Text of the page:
It’s All In Your Head!

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Sales people are notoriously bad at writing things down and documenting things. I talk to thousands a year. When I start talking about documenting something–a deal plan, an account plan, territory, call plans, even a to-do list–all of a sudden you can see the resistance in their faces.

They sit back, fold their arms. Most say nothing, but a few courageous one’s will say, “Dave, you don’t get it. I’m too busy to do this. I don’t have time to document these things–it’s too bureaucratic–I’ve got a plan, it’s in my head!”

I’m used to this. I respond, “OK, I get it, let’s talk about your plan for this opportunity………” It’s always the same, they start talking, they tell me about the deal, they tell me about what they’ve done. I start asking questions, “Where are you in the sales process, how do you know you are aligned with the customer buying process, what are the risks to the customers in this project, what is your positioning vis a vis the competitors, ….. the list goes on.” I get more data, but as we proceed, it gets sketchier and sketchier.

We then talk about “What are the next things you need to do, who do you need to do it with, when are you going to do it? What’s the positioning you need to win this deal?” They respond, they outline action plans and strategies, I take notes, writing down the next steps. Ususally they don’t. They say, they’re under control, they can do the deal, they don’t need to document the plan. I smile and thank them.

At the first milestone, I call or email, “How did it go?” You know what happens–the majority of the time, the response comes back, “I forgot to do it, I’ll get right on it.” The second milestone, “How did it go?” You know…..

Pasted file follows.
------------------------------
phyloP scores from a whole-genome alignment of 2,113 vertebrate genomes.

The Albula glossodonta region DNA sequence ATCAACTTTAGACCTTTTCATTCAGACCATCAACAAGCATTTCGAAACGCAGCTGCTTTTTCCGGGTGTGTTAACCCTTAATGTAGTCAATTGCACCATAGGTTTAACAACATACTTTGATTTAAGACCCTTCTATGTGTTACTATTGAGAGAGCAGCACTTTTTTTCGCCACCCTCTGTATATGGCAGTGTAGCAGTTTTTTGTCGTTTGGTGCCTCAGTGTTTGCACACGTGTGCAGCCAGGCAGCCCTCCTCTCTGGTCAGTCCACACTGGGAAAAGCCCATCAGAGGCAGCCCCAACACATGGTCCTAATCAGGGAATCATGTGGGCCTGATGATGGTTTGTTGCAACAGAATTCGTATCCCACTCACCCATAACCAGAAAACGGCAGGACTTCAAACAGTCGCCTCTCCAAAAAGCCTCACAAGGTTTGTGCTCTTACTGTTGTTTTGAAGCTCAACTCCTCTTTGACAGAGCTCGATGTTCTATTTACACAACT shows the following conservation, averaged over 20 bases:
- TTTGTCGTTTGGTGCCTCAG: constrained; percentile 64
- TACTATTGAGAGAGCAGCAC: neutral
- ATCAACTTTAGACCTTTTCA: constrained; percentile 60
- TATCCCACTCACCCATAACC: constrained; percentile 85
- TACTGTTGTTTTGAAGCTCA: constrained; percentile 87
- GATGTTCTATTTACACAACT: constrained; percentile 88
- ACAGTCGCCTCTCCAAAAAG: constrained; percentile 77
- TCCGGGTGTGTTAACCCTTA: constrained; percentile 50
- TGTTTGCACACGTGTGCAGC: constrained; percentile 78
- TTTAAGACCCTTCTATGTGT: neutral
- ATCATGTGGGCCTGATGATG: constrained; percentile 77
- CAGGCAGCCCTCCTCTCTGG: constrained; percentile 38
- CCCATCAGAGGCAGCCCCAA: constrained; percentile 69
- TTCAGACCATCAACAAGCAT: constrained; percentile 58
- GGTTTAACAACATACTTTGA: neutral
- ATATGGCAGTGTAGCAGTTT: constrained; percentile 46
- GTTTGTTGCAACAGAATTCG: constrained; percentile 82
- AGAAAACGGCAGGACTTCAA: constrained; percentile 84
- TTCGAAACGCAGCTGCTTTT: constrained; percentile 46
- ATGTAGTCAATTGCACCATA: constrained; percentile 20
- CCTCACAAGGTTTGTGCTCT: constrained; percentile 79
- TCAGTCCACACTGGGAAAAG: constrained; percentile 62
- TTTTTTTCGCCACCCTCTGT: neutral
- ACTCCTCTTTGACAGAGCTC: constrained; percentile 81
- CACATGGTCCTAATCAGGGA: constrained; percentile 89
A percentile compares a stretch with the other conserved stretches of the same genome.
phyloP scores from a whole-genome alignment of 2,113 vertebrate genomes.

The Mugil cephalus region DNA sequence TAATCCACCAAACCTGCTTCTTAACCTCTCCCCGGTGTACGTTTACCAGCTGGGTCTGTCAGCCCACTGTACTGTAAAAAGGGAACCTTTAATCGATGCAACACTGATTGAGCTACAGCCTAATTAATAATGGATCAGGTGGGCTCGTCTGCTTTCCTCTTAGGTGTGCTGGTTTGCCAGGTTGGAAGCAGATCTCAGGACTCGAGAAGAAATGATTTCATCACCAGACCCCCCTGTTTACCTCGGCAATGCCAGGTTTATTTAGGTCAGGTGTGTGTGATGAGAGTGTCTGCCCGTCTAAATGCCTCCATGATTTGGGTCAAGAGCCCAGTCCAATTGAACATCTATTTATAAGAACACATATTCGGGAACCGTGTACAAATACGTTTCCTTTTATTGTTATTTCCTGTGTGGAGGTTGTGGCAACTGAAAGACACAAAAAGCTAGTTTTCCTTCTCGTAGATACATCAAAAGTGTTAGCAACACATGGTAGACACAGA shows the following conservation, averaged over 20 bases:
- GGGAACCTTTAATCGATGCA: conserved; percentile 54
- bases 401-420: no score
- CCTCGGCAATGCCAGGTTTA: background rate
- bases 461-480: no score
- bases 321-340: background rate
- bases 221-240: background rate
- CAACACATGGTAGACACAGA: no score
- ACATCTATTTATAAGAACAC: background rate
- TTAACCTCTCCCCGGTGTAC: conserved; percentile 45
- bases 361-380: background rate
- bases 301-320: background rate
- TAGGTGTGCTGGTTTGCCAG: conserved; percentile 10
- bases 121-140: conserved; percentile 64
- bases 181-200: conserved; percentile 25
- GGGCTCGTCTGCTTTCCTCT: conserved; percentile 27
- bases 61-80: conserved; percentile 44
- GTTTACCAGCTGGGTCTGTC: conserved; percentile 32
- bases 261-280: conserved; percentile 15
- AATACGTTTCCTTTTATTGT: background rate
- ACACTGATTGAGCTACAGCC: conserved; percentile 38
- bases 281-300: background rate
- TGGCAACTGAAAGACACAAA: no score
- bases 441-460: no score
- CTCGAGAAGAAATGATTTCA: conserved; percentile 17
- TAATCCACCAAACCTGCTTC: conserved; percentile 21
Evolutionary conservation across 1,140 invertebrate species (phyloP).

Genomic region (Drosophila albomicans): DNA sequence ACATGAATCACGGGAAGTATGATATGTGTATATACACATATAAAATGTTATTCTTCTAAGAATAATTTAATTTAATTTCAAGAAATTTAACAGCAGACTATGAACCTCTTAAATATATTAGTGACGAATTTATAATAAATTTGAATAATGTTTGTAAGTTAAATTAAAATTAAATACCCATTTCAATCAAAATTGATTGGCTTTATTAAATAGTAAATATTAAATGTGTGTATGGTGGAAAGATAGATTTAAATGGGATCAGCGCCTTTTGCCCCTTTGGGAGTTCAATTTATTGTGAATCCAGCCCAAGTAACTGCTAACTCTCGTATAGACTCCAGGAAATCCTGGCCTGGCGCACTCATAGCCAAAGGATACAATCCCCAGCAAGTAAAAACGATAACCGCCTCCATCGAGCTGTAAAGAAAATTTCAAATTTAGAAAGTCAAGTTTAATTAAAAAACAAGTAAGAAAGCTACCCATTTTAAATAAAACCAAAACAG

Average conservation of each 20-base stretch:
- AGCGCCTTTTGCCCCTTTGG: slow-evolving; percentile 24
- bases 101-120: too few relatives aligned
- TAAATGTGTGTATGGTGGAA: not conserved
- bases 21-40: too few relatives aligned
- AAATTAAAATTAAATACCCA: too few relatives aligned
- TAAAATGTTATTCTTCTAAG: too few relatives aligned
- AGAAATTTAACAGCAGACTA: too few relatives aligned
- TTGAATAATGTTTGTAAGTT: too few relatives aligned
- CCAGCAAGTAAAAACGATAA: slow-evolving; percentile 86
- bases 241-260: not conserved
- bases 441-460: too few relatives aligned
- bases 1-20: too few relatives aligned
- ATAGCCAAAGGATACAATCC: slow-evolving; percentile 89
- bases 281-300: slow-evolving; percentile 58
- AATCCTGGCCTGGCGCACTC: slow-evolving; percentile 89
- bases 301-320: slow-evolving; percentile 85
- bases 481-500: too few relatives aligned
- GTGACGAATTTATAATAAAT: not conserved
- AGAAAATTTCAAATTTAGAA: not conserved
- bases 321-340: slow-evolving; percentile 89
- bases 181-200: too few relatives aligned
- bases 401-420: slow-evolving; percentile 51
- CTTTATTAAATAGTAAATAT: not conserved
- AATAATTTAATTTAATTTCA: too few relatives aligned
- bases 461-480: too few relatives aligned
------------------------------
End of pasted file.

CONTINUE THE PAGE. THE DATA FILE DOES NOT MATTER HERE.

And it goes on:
We sit down, I pull out my notes from the last meeting and ask “We developed these strategies to position ourselves to win. We committed to these steps and actions to execute the strategies. Where are we in executing the plan?” The discussion usually involves a lot of hand waving, some apologies, a re-commitment to execute the strategy, then a quick escape. This time they write a few things down, but too often, they’re forgotten.

Sales people are right, they are busy, they’ve got a lot of things to do, different deals, different accounts, different sales callse. Changing customer requirements, shifts in our strategies. It’s impossible to keep it in your head. You lose most of it–you may remember one or two things, you may have jotted down a couple of reminders, but most of the time we’re busy with activities, responding customer requests, reacting to what may have happened in the last call. We drift further and further away from our plans and strategies. Sales cycles get lengthened, deals go away.

It is impossible to keep it all in our heads! We need to document our plans, we need to use the plans to guide our actions, keeping us focused, on target, moving forward purposefully in the execution of our strategies. We need to document our plans–they provide the basis for what we do every day. They provide the foundation of taking our daily activities and transforming them into accomplishments.

Being too busy to document your plans–whether it’s a deal plan, prospecting, call, territory, account or other plan–is just an excuse. It’s an excuse for being less productive, it’s an excuse for winning less, it’s an excuse for not being accountable.

Writing it down, keeps us focused, having it documented, means we don’t have to remember and we never forget. Many of us work with teams–a documented plan keeps the team focused, well coordinated and moving forward.

  • Do you take the time to maximize your productivity, impact and effectiveness?
  • Are you documenting and updating all your deal/opportunity plans?
  • Are you documenting and updating your prospecting plans?
  • Are you documenting and updating your account and territory plans?
  • Are you prioritizing all of these in your day to day activities?

Republished with author's permission from original post.

Dave Brock
Dave has spent his career developing high performance organizations. He worked in sales, marketing, and executive management capacities with IBM, Tektronix and Keithley Instruments. His consulting clients include companies in the semiconductor, aerospace, electronics, consumer products, computer, telecommunications, retailing, internet, software, professional and financial services industries.

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